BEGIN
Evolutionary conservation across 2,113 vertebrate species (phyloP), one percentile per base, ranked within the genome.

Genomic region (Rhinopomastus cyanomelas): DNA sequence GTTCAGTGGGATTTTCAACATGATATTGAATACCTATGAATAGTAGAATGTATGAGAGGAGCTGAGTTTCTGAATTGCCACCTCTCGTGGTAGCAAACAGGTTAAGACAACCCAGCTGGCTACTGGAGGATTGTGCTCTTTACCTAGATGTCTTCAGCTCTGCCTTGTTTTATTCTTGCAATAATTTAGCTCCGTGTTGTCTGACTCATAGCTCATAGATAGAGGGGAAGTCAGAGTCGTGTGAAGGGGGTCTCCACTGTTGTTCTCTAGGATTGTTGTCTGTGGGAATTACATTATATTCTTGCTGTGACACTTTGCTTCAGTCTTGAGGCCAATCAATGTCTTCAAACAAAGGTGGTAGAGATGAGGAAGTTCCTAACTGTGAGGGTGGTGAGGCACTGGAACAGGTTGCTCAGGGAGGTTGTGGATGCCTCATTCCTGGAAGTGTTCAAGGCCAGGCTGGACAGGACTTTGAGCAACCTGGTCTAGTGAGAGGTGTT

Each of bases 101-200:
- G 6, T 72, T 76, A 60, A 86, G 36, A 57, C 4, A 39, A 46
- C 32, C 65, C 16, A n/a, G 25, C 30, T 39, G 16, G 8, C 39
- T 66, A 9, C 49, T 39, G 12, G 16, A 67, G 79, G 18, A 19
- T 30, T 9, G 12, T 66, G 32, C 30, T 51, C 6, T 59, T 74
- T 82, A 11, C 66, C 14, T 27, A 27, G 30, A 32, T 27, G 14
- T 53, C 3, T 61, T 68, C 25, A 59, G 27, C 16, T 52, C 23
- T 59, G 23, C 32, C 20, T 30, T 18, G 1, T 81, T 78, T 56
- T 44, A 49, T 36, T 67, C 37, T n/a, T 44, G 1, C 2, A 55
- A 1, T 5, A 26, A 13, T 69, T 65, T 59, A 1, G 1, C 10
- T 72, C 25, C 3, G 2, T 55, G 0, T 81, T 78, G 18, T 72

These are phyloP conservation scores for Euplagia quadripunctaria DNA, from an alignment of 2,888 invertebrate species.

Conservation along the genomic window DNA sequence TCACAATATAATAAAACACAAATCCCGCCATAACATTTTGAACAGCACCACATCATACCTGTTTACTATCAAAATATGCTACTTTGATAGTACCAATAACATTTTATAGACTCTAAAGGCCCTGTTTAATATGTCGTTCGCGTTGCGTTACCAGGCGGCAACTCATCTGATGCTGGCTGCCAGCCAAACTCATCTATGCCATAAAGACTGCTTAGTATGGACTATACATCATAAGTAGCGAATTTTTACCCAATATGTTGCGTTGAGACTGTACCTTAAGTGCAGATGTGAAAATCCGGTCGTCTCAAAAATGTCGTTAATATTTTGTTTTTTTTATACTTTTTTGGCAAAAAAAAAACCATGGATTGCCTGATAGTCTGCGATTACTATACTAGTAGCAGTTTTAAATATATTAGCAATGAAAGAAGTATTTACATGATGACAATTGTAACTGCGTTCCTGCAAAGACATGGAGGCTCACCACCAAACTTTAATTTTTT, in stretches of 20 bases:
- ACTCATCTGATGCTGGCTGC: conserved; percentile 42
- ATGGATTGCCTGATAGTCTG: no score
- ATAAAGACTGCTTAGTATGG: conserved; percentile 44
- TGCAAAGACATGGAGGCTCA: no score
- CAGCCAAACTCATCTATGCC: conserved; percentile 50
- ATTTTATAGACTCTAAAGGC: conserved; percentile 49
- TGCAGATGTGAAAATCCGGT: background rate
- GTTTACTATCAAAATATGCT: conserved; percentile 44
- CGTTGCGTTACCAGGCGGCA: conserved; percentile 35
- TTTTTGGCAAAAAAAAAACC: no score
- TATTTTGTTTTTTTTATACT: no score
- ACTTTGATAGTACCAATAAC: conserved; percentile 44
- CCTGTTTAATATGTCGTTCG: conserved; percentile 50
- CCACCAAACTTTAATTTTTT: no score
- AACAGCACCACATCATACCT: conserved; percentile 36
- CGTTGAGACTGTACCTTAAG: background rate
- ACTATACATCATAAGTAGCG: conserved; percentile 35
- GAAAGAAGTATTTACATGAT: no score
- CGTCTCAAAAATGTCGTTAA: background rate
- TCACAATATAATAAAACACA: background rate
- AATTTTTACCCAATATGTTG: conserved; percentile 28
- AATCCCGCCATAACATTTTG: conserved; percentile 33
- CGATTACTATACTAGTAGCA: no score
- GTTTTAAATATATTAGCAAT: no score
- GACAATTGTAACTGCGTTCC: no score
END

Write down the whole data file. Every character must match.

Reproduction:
Evolutionary conservation across 2,113 vertebrate species (phyloP), one percentile per base, ranked within the genome.

Genomic region (Rhinopomastus cyanomelas): DNA sequence GTTCAGTGGGATTTTCAACATGATATTGAATACCTATGAATAGTAGAATGTATGAGAGGAGCTGAGTTTCTGAATTGCCACCTCTCGTGGTAGCAAACAGGTTAAGACAACCCAGCTGGCTACTGGAGGATTGTGCTCTTTACCTAGATGTCTTCAGCTCTGCCTTGTTTTATTCTTGCAATAATTTAGCTCCGTGTTGTCTGACTCATAGCTCATAGATAGAGGGGAAGTCAGAGTCGTGTGAAGGGGGTCTCCACTGTTGTTCTCTAGGATTGTTGTCTGTGGGAATTACATTATATTCTTGCTGTGACACTTTGCTTCAGTCTTGAGGCCAATCAATGTCTTCAAACAAAGGTGGTAGAGATGAGGAAGTTCCTAACTGTGAGGGTGGTGAGGCACTGGAACAGGTTGCTCAGGGAGGTTGTGGATGCCTCATTCCTGGAAGTGTTCAAGGCCAGGCTGGACAGGACTTTGAGCAACCTGGTCTAGTGAGAGGTGTT

Each of bases 101-200:
- G 6, T 72, T 76, A 60, A 86, G 36, A 57, C 4, A 39, A 46
- C 32, C 65, C 16, A n/a, G 25, C 30, T 39, G 16, G 8, C 39
- T 66, A 9, C 49, T 39, G 12, G 16, A 67, G 79, G 18, A 19
- T 30, T 9, G 12, T 66, G 32, C 30, T 51, C 6, T 59, T 74
- T 82, A 11, C 66, C 14, T 27, A 27, G 30, A 32, T 27, G 14
- T 53, C 3, T 61, T 68, C 25, A 59, G 27, C 16, T 52, C 23
- T 59, G 23, C 32, C 20, T 30, T 18, G 1, T 81, T 78, T 56
- T 44, A 49, T 36, T 67, C 37, T n/a, T 44, G 1, C 2, A 55
- A 1, T 5, A 26, A 13, T 69, T 65, T 59, A 1, G 1, C 10
- T 72, C 25, C 3, G 2, T 55, G 0, T 81, T 78, G 18, T 72

These are phyloP conservation scores for Euplagia quadripunctaria DNA, from an alignment of 2,888 invertebrate species.

Conservation along the genomic window DNA sequence TCACAATATAATAAAACACAAATCCCGCCATAACATTTTGAACAGCACCACATCATACCTGTTTACTATCAAAATATGCTACTTTGATAGTACCAATAACATTTTATAGACTCTAAAGGCCCTGTTTAATATGTCGTTCGCGTTGCGTTACCAGGCGGCAACTCATCTGATGCTGGCTGCCAGCCAAACTCATCTATGCCATAAAGACTGCTTAGTATGGACTATACATCATAAGTAGCGAATTTTTACCCAATATGTTGCGTTGAGACTGTACCTTAAGTGCAGATGTGAAAATCCGGTCGTCTCAAAAATGTCGTTAATATTTTGTTTTTTTTATACTTTTTTGGCAAAAAAAAAACCATGGATTGCCTGATAGTCTGCGATTACTATACTAGTAGCAGTTTTAAATATATTAGCAATGAAAGAAGTATTTACATGATGACAATTGTAACTGCGTTCCTGCAAAGACATGGAGGCTCACCACCAAACTTTAATTTTTT, in stretches of 20 bases:
- ACTCATCTGATGCTGGCTGC: conserved; percentile 42
- ATGGATTGCCTGATAGTCTG: no score
- ATAAAGACTGCTTAGTATGG: conserved; percentile 44
- TGCAAAGACATGGAGGCTCA: no score
- CAGCCAAACTCATCTATGCC: conserved; percentile 50
- ATTTTATAGACTCTAAAGGC: conserved; percentile 49
- TGCAGATGTGAAAATCCGGT: background rate
- GTTTACTATCAAAATATGCT: conserved; percentile 44
- CGTTGCGTTACCAGGCGGCA: conserved; percentile 35
- TTTTTGGCAAAAAAAAAACC: no score
- TATTTTGTTTTTTTTATACT: no score
- ACTTTGATAGTACCAATAAC: conserved; percentile 44
- CCTGTTTAATATGTCGTTCG: conserved; percentile 50
- CCACCAAACTTTAATTTTTT: no score
- AACAGCACCACATCATACCT: conserved; percentile 36
- CGTTGAGACTGTACCTTAAG: background rate
- ACTATACATCATAAGTAGCG: conserved; percentile 35
- GAAAGAAGTATTTACATGAT: no score
- CGTCTCAAAAATGTCGTTAA: background rate
- TCACAATATAATAAAACACA: background rate
- AATTTTTACCCAATATGTTG: conserved; percentile 28
- AATCCCGCCATAACATTTTG: conserved; percentile 33
- CGATTACTATACTAGTAGCA: no score
- GTTTTAAATATATTAGCAAT: no score
- GACAATTGTAACTGCGTTCC: no score